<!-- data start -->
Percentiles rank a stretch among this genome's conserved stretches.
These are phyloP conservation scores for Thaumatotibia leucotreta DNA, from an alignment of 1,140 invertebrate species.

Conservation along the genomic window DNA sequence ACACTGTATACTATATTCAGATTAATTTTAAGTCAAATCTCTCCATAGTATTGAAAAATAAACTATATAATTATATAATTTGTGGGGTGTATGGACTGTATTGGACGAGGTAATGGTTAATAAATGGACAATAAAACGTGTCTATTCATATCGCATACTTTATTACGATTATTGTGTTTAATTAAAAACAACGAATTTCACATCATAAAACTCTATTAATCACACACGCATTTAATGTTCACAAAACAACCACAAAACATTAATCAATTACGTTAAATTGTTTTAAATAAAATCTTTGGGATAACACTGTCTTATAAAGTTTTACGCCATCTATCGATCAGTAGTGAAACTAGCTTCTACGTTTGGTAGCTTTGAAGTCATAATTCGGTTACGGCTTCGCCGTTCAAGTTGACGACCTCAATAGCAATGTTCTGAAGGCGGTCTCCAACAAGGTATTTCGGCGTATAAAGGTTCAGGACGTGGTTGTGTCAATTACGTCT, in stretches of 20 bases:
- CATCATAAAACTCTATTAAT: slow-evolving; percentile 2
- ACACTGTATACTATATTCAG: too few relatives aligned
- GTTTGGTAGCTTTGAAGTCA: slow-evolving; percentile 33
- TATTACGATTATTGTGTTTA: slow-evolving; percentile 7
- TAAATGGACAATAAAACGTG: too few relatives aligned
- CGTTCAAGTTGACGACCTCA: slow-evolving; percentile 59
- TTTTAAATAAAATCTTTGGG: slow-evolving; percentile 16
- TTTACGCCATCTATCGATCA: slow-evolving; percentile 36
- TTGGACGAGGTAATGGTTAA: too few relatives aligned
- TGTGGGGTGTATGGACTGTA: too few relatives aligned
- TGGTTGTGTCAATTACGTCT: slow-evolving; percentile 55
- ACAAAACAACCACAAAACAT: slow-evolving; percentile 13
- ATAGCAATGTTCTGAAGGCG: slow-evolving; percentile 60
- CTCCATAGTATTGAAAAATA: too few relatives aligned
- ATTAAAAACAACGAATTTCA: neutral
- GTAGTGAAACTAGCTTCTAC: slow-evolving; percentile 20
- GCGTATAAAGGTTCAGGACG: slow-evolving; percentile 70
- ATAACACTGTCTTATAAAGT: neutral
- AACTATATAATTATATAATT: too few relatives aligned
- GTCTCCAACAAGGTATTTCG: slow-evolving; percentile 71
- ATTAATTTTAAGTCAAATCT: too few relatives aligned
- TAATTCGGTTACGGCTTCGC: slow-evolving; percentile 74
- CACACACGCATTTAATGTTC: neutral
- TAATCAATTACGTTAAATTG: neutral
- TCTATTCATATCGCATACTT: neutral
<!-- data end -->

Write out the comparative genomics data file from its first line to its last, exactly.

Percentiles rank a stretch among this genome's conserved stretches.
These are phyloP conservation scores for Thaumatotibia leucotreta DNA, from an alignment of 1,140 invertebrate species.

Conservation along the genomic window DNA sequence ACACTGTATACTATATTCAGATTAATTTTAAGTCAAATCTCTCCATAGTATTGAAAAATAAACTATATAATTATATAATTTGTGGGGTGTATGGACTGTATTGGACGAGGTAATGGTTAATAAATGGACAATAAAACGTGTCTATTCATATCGCATACTTTATTACGATTATTGTGTTTAATTAAAAACAACGAATTTCACATCATAAAACTCTATTAATCACACACGCATTTAATGTTCACAAAACAACCACAAAACATTAATCAATTACGTTAAATTGTTTTAAATAAAATCTTTGGGATAACACTGTCTTATAAAGTTTTACGCCATCTATCGATCAGTAGTGAAACTAGCTTCTACGTTTGGTAGCTTTGAAGTCATAATTCGGTTACGGCTTCGCCGTTCAAGTTGACGACCTCAATAGCAATGTTCTGAAGGCGGTCTCCAACAAGGTATTTCGGCGTATAAAGGTTCAGGACGTGGTTGTGTCAATTACGTCT, in stretches of 20 bases:
- CATCATAAAACTCTATTAAT: slow-evolving; percentile 2
- ACACTGTATACTATATTCAG: too few relatives aligned
- GTTTGGTAGCTTTGAAGTCA: slow-evolving; percentile 33
- TATTACGATTATTGTGTTTA: slow-evolving; percentile 7
- TAAATGGACAATAAAACGTG: too few relatives aligned
- CGTTCAAGTTGACGACCTCA: slow-evolving; percentile 59
- TTTTAAATAAAATCTTTGGG: slow-evolving; percentile 16
- TTTACGCCATCTATCGATCA: slow-evolving; percentile 36
- TTGGACGAGGTAATGGTTAA: too few relatives aligned
- TGTGGGGTGTATGGACTGTA: too few relatives aligned
- TGGTTGTGTCAATTACGTCT: slow-evolving; percentile 55
- ACAAAACAACCACAAAACAT: slow-evolving; percentile 13
- ATAGCAATGTTCTGAAGGCG: slow-evolving; percentile 60
- CTCCATAGTATTGAAAAATA: too few relatives aligned
- ATTAAAAACAACGAATTTCA: neutral
- GTAGTGAAACTAGCTTCTAC: slow-evolving; percentile 20
- GCGTATAAAGGTTCAGGACG: slow-evolving; percentile 70
- ATAACACTGTCTTATAAAGT: neutral
- AACTATATAATTATATAATT: too few relatives aligned
- GTCTCCAACAAGGTATTTCG: slow-evolving; percentile 71
- ATTAATTTTAAGTCAAATCT: too few relatives aligned
- TAATTCGGTTACGGCTTCGC: slow-evolving; percentile 74
- CACACACGCATTTAATGTTC: neutral
- TAATCAATTACGTTAAATTG: neutral
- TCTATTCATATCGCATACTT: neutral